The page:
As such, Akira feels real in a way that most other manga does not. This is not a criticism of other manga, but I think it explains why Akira attracted such a large following in the West. The average Westerner will struggle far more with the fluid realities of Please Save My Earth, Phoenix, or Rurouni Kenshin. Many works of manga aren’t even trying to feel real in this way.
As with so many works, I can’t recommend Akira to everyone. It’s a dark, bloody story in which a lot of bad things happen. But its story ultimately centers on survival and a struggle to do the right thing, even if it’s not always rewarded. And that’s a story I’ll get behind. With a laser gun.
This is a manga about the appreciation of manga. That should explain the extent of its potential appeal.
While readers from other cultures can certainly grasp the concept, Kingyo Used Books relies on the uniquely Japanese experience of growing up surrounded by manga. In America, many kids read comics, but they generally aren’t exposed to the breadth of subject matter available to kids in Japan.
This first volume of Kingyo tells several disconnected short stories about people reconnecting with their childhood love of manga. This works because each person has a favorite manga in a particular genre. A sports manga series will teach different lessons than a shoujo story.
Kingyo Used Books centers on a manga bookstore (of the same name as the title) that also hides a secret that is appropriately improbable: beneath the store lies a massive manga library. Kingyo Used Books‘ employees all love manga and, just like the titular character in Bartender recommending drinks that resolve customers’ problems, they recommend manga titles to customers that suffer from emotional crises.
On the one hand, the overall thrust of the manga feels pretty heavy-handed at times: manga is wonderful, and can help you solve life’s problems! On the other hand, manga could use the defense in a world that sees comics as temporary, disposable pop culture.
The art is clean and easy to parse, avoiding lots of close-ups or odd viewing angles. There are enough backgrounds to ground you in a location, but long dialogue scenes omit backgrounds where they’re unnecessary (avoiding the strong sense of reality in, say, Akira or Ghost in the Shell).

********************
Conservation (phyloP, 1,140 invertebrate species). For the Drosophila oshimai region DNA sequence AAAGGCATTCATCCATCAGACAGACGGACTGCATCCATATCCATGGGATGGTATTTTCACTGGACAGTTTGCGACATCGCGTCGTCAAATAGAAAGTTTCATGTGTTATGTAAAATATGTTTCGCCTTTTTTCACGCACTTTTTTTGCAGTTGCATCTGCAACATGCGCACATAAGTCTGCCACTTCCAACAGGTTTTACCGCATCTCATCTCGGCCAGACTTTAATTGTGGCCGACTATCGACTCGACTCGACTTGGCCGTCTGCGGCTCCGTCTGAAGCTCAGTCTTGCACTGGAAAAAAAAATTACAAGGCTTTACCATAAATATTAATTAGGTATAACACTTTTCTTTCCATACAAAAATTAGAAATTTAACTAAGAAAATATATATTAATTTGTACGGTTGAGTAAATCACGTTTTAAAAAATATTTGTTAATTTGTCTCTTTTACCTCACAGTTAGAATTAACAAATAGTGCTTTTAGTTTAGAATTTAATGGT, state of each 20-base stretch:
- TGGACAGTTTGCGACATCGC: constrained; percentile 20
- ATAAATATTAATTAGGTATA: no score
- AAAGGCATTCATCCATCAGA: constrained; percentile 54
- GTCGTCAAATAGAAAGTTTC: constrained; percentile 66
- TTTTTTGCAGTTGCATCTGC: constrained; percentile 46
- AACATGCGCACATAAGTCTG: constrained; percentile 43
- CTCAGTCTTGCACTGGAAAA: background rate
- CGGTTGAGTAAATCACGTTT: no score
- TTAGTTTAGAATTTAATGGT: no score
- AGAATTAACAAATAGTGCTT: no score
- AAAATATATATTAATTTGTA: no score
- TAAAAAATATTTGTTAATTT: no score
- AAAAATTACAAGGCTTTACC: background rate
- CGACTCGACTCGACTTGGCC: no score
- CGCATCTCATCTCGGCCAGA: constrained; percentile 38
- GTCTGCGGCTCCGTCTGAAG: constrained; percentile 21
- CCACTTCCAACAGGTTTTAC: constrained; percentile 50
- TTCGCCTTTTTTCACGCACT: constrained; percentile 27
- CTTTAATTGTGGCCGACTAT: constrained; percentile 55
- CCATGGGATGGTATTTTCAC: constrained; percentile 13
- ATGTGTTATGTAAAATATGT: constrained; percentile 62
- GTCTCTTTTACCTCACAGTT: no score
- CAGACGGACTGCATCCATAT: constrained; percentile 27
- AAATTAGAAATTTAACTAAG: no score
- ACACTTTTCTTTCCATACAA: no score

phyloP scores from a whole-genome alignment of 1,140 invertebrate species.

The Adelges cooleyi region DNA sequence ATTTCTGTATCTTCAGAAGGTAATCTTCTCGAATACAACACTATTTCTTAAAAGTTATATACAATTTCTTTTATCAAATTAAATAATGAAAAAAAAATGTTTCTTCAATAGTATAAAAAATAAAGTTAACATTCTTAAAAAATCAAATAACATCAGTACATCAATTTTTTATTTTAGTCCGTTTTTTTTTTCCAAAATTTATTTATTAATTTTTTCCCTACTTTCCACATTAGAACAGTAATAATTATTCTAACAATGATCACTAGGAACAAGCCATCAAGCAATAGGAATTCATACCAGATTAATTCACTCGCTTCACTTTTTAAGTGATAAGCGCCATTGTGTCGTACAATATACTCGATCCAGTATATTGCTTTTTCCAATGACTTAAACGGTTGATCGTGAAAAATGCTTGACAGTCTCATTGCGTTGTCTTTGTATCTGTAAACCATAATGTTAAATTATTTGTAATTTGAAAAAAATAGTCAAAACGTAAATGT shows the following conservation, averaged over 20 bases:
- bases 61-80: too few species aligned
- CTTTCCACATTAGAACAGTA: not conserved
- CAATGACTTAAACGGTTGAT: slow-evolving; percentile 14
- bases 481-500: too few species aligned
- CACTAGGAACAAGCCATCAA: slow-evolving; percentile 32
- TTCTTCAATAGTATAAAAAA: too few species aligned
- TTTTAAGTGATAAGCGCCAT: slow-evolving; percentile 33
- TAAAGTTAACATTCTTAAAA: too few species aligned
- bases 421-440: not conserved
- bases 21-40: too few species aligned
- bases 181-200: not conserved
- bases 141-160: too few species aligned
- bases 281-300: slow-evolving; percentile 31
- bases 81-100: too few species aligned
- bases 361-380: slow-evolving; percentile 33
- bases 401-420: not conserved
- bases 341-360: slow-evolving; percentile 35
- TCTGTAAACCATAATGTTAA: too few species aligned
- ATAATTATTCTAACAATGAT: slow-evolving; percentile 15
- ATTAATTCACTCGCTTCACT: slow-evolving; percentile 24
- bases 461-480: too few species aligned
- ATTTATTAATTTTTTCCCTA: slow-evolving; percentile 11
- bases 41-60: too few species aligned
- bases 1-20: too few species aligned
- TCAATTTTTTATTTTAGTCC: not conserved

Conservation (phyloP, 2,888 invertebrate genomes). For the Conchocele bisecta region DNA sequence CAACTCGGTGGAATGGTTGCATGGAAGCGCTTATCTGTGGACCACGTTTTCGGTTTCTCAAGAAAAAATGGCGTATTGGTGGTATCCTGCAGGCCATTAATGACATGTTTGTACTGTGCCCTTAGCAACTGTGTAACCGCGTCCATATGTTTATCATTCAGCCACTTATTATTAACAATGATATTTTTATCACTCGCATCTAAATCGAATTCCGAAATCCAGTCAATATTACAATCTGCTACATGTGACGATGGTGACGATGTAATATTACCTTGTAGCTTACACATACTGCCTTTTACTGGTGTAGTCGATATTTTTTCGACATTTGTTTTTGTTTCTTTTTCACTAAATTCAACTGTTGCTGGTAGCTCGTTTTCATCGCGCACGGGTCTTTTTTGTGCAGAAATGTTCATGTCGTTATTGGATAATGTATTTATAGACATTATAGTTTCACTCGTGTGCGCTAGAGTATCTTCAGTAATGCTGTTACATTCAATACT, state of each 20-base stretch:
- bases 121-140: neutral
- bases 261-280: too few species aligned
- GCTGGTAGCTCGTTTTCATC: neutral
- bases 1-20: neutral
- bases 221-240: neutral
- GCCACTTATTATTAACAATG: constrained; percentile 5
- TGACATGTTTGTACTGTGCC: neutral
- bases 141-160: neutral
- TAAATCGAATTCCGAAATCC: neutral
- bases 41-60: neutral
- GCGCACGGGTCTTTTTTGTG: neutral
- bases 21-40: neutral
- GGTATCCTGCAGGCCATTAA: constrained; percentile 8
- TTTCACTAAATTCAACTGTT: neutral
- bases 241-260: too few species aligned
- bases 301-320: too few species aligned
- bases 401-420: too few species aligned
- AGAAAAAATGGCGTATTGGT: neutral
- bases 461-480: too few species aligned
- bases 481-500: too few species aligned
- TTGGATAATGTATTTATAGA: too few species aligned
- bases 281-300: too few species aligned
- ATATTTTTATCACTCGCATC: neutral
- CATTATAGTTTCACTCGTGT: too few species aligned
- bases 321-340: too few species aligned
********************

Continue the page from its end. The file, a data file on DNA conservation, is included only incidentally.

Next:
Those looking for a complex, long-form narrative or incredibly complex characters should look elsewhere. Kingyo uses manga as a crystal to reflect a rainbow of stories and emotions evoked by an idiosyncratic medium.
Kingyo Used Books volumes 1–4 are currently in stock at U.S. retailers like Amazon and RightStuf.
Artist/Writer: Naoko Takeuchi
Published in: 1991–1997 (Japan), 2011-present (America)
American Publisher: Kodansha/Random House
Genres: Magical girl
Premise: A ditzy schoolgirl, Usagi, gains the power to transform into a magical girl. Oh, come on; it’s Sailor Moon. Next you’ll be asking me for the premise of Star Wars.
Is it dumb? Nope. It’s carefully structured, pulling the girls together one by one, introducing their personalities and hinting at the big plot.
How’s the art? Heavily stylized. The girls have very long legs, and the panels tend towards extreme zooms on faces. Some faces are actually too big for their panels.
So, should I read it?
I’ve been debating that question ever since I read this volume.
On the one hand, the story is carefully structured, pulling the girls together one by one, introducing their personalities and hinting at the big plot. Novice writers would do well to study the information revelation used here.
Besides, Sailor Moon is a classic. It inspired an untold number of shoujo series, so if you want to understand them, Sailor Moon will help.
On the other hand, the art is heavily stylized. The girls have very long legs, and there are very few backgrounds. The panels tend towards extreme zooms on faces; in fact, faces are often too big for their panels. The pages felt
I also had a tough time with Usagi’s personality. She’s as much of a ditz as she is in the anime series, and while she at least seriously acknowledges this defect near the end of the volume, her energetic cluelessness has all the charm of a clumsy puppy: cute in short doses, but a real pain in long stretches.
Overall, the first volume of Sailor Moon is a good example of contrasts. It’s gathered legions of fans, and stands as a true classic of its genre, but its appeal remains limited to that genre. It showcases the best and worst of the shoujo style.
Artist/Writer: Naoko Takeuchi
Published in: 1993–1997 (Japan), 2011 (America)
American Publisher: Random House/Kodansha USA
Genres: shoujo, magical girl
Premise: A lively 13-year-old girl is given the power to transform into a magical girl and fight crime
Volumes: 2 (Japan), 1 so far (America)
Availability: Easily available on sites like Amazon and RightStuf.